“And the Word became flesh and dwelt among us, and we have seen his glory, glory as of the only begotten of the Father, full of grace and truth.” John 1:14
And the Word became flesh. It is this statement right here for which we celebrate Christmas. But what does it mean? What is the Word? The Word was in the beginning with God. This means that the Word has no beginning and no end. The Word has a special relationship with the Father that nothing else has; neither angel nor human being. Not only has the Word always been with God, but the Word is God.
Here John is teaching us about the Holy Trinity. There is only one God, yet, there are three Person’s in the Godhead. The Word is the second Person in the Trinity. He is also called the only begotten Son of the Father. He was begotten by the Father before all worlds, that is, outside of time. There never was a time when the Word was not. He has always been with God and he has always been God.
All things were made through the Word and without the Word nothing was made that was made. This again proves to us that the Word is uncreated. This is why we say in the Creed, “Begotten, not made.” God created all things through his Word. The title Word is a descriptive name. Word has a double meaning. Sometimes when we say the word of God, we are referring to something that God has said, for example, the Holy Scriptures. Yet, other times when we speak of the Word of God, we are speaking of the Person in the Holy Trinity, also known as the Son of God. This is because it is the Son who speaks. The Father does not create anything or accomplish anything apart from his Son. So, when the Father speaks, his Son speaks. This is how closely their relationship is. Psalm 33 captures this well, “By the word of the LORD the heavens were made, and by the breath of his mouth their hosts.” Is the Psalmist speaking of the Word, which is the Person, or the word, which is his speech? Both. God speaks through his Son.
John also calls the Word the light. This again is a descriptive name. Light means that he illumines the minds of people. The Psalmist again says, “Your word is a lamp to my feet and a light to my path.” (Psalm 119:105) And so, we see that the Word of God has been active throughout the history of mankind. From creation, the Word has continued to speak and enlighten mankind. And the light of the Word of God has shone through the preaching of the prophets and the writing of sacred Scripture.
And so, with so many words we just briefly summed up what is meant by the Word. The Word is our God. He is God’s Son. Through him all things were created and continue to hold together. By him the angels and prophets spoke and the Scriptures were written. He is eternal, all powerful. He completely transcends the created world, whether we speak of the physical universe or the invisible spirits. And this Word became flesh!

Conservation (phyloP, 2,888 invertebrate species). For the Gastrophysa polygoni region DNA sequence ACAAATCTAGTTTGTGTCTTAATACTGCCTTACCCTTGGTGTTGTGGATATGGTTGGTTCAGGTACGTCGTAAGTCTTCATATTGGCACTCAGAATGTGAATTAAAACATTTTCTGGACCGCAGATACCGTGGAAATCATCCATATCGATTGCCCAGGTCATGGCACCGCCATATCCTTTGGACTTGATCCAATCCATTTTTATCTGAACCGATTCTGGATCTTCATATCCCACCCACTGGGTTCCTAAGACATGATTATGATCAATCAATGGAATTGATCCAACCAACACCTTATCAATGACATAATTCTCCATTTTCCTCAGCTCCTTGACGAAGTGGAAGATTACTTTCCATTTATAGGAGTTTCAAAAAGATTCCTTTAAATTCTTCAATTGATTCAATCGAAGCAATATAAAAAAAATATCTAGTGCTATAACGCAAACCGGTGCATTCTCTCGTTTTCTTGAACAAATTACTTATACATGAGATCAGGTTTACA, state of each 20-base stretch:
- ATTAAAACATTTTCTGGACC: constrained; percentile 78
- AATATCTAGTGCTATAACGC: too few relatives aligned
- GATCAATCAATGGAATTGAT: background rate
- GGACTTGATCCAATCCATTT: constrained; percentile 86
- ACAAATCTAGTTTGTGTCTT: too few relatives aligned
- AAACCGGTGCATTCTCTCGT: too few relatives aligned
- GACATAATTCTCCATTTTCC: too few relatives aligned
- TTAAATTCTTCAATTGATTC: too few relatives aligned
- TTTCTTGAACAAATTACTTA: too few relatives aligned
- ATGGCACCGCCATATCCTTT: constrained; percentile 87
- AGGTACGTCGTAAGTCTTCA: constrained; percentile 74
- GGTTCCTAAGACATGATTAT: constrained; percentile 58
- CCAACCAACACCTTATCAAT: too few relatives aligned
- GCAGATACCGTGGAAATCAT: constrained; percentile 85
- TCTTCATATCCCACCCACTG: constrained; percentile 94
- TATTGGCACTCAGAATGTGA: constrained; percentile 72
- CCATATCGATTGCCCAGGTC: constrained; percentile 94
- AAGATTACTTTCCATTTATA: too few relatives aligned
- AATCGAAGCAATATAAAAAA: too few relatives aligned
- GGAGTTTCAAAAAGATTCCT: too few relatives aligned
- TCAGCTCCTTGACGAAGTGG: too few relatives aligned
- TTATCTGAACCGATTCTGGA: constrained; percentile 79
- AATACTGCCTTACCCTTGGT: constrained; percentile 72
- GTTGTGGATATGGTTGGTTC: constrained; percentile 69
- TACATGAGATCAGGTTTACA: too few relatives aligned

What does it mean that the Word became flesh? Well, it means that this eternal God has taken on a human body. And not just a human body, but a human soul and will. This Word become flesh is Jesus Christ himself; that little baby lying in a manger, wetting his diaper and craving milk from his mother. He is powerful enough that the mountains and oceans were formed by him and all orbs of the heavens run their course by his will, yet, he now lies bound by swaddling cloths; too weak even to control his arms. You see a simple baby; indiscernible from any other infant. Yet, you behold God in the flesh!
When John says that the Word became flesh, he is not saying that the Word of God simply possessed the body of a man. Rather, God became man in every way that man is. A human being is made up of three components, without any it is not a human being: A body, a soul, and a will. Jesus clearly has a body. He was a baby in a manger. He walked, spoke, ate, drank, got tired, cried, was beaten and killed, after his resurrection he again showed his body to his disciples, let them touch him, and he ate in front of them. Jesus also has a human soul. Without a soul, a body cannot live. And Jesus himself said on the night of his betrayal, “My soul is very sorrowful, even to death.” (Matthew 26:38) And Isaiah prophesied of Jesus saying, “When his soul makes an offering for guilt, he shall see his offspring; he shall prolong his days;” and “Out of the anguish of his soul he shall see and be satisfied.” (Isaiah 53:10, 11). And Jesus certainly has a human will, which is distinct from, yet in full conformity with God’s will, as he spoke to his Heavenly Father in the garden, “My Father, if it is possible, let this cup pass from me; nevertheless, not as I will, but as you will.”